How Intel Makes Chips
Sand to Ingot
Sand Sand has a high percentage of silicon—the starting material for computer chips. Silicon is a semiconductor, meaning that it can be turned into an excellent conductor or insulator of electricity with minor amounts of impurities added.
Melted Silicon Silicon is purified to less than one alien atom per billion. It is melted and cooled into a solid crystal lattice cylinder, called an ingot.
Monocrystalline Silicon Ingot The silicon ingot has a diameter of 300 millimeters (mm) and weighs about 100 kilograms (kg).
Ingot to Wafer
Slicing Ingots The ingot is cut into individual silicon discs called wafers. Each wafer is about one mm thick.
Polishing Wafers The wafers are polished to a flawless, mirror-smooth surface. Intel buys these manufacturing-ready wafers.How Intel Makes Chips
Applying Photoresist Photolithography is a process that imprints a specific pattern on the wafer. It starts by applying a light-sensitive, etch-resistant material called photoresist onto the wafer surface.
Exposing Photoresist The photoresist is hardened and parts of it are exposed to ultraviolet light, making it soluble. The light passes through a mask (similar to a stencil), and then through a lens to shrink and print circuit patterns on each layer of every chip on the wafer.
Developing Resist A chemical process removes the soluble photoresist, leaving a patterned photoresist image as determined by what was on the mask.
Implanting Ions Ions (positively or negatively charged atoms) are embedded beneath the surface of the wafer in regions not covered by photoresist. This alters the conductive properties of the silicon in selected locations.
Removing Photoresist After the ion implantation, the photoresist is removed, resulting in certain regions being doped with alien atoms (green in the image).
The Transistor Although hundreds of chips are usually built on a single wafer, the next steps focus on a small piece of a chip—a transistor.
Etching To create a fin for a tri-gate transistor, Intel applies a hard mask material (blue in the image) using photolithography. Then a chemical is applied to etchaway unwanted silicon, leaving behind a fin with a layer of hard mask on top.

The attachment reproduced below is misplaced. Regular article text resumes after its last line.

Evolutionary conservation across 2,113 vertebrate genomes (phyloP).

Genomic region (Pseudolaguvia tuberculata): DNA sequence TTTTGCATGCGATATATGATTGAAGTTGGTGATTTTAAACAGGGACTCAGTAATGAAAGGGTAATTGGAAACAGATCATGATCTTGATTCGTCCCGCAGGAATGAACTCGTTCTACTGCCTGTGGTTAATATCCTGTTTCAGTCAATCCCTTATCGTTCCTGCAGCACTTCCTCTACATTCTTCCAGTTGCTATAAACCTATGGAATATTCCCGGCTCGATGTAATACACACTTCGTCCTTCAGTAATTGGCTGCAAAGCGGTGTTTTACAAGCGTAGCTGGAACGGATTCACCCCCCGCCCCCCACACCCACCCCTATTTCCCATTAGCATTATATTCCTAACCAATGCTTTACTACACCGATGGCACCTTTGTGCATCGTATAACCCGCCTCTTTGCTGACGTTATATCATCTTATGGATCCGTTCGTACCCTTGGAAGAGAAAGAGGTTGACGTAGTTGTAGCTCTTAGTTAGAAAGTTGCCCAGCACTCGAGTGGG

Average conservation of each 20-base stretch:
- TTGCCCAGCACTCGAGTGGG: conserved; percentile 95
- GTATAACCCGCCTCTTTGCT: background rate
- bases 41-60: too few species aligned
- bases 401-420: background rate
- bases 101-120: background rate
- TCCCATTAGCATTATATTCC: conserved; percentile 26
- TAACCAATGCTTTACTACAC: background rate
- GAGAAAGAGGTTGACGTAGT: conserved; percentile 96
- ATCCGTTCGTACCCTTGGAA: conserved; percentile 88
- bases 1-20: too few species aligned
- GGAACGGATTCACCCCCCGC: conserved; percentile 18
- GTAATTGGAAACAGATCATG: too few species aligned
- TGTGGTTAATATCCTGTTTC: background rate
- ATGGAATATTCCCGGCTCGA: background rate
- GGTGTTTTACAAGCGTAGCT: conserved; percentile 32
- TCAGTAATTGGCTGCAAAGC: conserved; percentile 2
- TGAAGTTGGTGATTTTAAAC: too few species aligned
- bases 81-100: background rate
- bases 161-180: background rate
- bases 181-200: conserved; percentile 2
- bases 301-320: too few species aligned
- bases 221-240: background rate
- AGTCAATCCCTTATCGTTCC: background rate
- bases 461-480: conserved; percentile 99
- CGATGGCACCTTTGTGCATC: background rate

Removing Hard Mask The hard mask is chemically removed, leaving a tall, thin silicon fin that will contain the channel of a transistor.
Temporary gate formation
Creating a Gate Dielectric Photoresist is applied to portions of the transistor, and a thin silicon dioxide layer (red in the image) is created by inserting the wafer in an oxygen-filled tube-furnace. This layer becomes a temporary gate dielectric.
Creating a Gate Electrode Using photolithography, a temporary layer of polycrystalline silicon (yellow in the image) is created. This becomes a temporary gate electrode.
Insulating the Transistor In another oxidation step, a silicon dioxide layer is created over the entire wafer (transparent red in the image) to insulate the transistor from other elements.
“Gate-Last” High-K/Metal Gate Formation
Removing the Temporary Gate The temporary gate electrode and gate dielectric are etched away in preparation for forming the final gate. This procedure is called gate-last.
Applying High-k Dielectric Material Multiple layers of high-k dielectric material(yellow in the image) are applied to the wafer surface using a method called atomic layer deposition. This material is etched away in some areas, such as the silicon dioxide layer.
Forming a Metal Gate A metal gate electrode (blue in the image) is formed over the wafer and removed from regions other than the gate electrode. The combination of this and the high-k dielectric material improves performance and reduces leakage.
Preparing to Connect the Transistor Three holes are etched into the insulation layer (red in the image) above the transistor. The holes are filled with copper or another material that creates metal connections to other transistors.
Electroplating The wafers are put into a copper sulphate solution. Copper ions are deposited onto the transistor using a process called electroplating.
After Electroplating Copper ions settle as a thin layer of copper on the transistor surface.
Polishing The excess material is polished off, revealing a specific pattern of copper.
Connecting with Metal Layers Like a multi-level highway, metal layers interconnect the transistors in a chip (middle and right images). The design of the chip determines how the connections are made. Although chips look flat, they can have more than 30 layers of this complex circuitry.
Wafer Sort Test and Singulation
Sort Testing After wafer processing is complete, each chip on a wafer is tested for its functionality.
Slicing Wafers The wafer is cut into pieces called die.
Moving to Packaging Based on the responses received in the wafersort test, die are selected for packaging.
Individual Die The silicon die shown here is a 3rd generation Intel® Core™ processor, Intel’s first 22nm microprocessor using 3-D transistors.
Packaging The substrate, the die, and a heat spreader are put together to form a completed processor. The green substrate creates the electrical and mechanical connections so that the processor can interact with the system. The silver-colored heat spreader is a thermal interface that helps dissipate heat.
Completed Processor A completed processor, such as the 3rd generation Intel Core processor, is one of the most complex manufactured products on Earth.
Class testing and Completed Processor
Package Testing Processors undergo final testing for functionality, performance, and power.
Binning Based on final test results, processors with the same capabilities are grouped into transporting trays.
Retail Packaging Intel® processors, such as the 3rd generation Intel Core processor shown here, are sent to system manufacturers in trays, or they are boxed for retail stores.